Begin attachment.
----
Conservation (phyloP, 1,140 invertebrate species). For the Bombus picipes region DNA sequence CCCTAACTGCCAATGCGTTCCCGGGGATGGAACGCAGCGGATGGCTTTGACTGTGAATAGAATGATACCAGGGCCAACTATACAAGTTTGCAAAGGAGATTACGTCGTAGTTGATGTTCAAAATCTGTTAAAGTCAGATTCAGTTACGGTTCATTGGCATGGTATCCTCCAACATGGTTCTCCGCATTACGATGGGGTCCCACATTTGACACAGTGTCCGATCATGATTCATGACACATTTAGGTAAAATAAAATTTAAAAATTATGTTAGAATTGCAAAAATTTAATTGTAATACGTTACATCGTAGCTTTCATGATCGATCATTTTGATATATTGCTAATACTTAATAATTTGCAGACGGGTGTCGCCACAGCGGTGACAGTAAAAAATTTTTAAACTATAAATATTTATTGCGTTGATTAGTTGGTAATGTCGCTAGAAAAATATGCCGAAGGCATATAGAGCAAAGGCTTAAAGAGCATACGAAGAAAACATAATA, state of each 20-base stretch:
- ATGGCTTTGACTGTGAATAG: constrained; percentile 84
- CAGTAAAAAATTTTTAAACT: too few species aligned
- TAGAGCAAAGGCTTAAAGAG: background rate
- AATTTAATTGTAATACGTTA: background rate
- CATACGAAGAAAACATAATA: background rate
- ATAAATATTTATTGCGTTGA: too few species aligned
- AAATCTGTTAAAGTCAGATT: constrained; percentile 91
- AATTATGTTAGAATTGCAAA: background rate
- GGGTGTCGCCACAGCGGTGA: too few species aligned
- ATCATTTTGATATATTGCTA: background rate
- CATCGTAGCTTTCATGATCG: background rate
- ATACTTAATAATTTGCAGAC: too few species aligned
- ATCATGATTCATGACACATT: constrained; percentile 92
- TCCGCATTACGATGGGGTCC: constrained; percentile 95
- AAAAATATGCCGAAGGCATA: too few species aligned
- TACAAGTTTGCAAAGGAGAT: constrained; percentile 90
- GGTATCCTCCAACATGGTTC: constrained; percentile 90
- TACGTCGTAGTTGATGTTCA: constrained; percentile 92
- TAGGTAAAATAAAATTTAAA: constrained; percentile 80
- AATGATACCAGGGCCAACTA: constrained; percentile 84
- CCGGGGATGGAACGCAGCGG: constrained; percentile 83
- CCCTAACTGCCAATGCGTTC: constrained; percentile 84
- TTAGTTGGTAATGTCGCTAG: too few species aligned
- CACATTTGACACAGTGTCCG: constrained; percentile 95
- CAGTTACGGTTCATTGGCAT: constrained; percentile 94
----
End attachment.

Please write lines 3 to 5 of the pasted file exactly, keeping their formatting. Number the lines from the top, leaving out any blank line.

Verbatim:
- CAGTAAAAAATTTTTAAACT: too few species aligned
- TAGAGCAAAGGCTTAAAGAG: background rate
- AATTTAATTGTAATACGTTA: background rate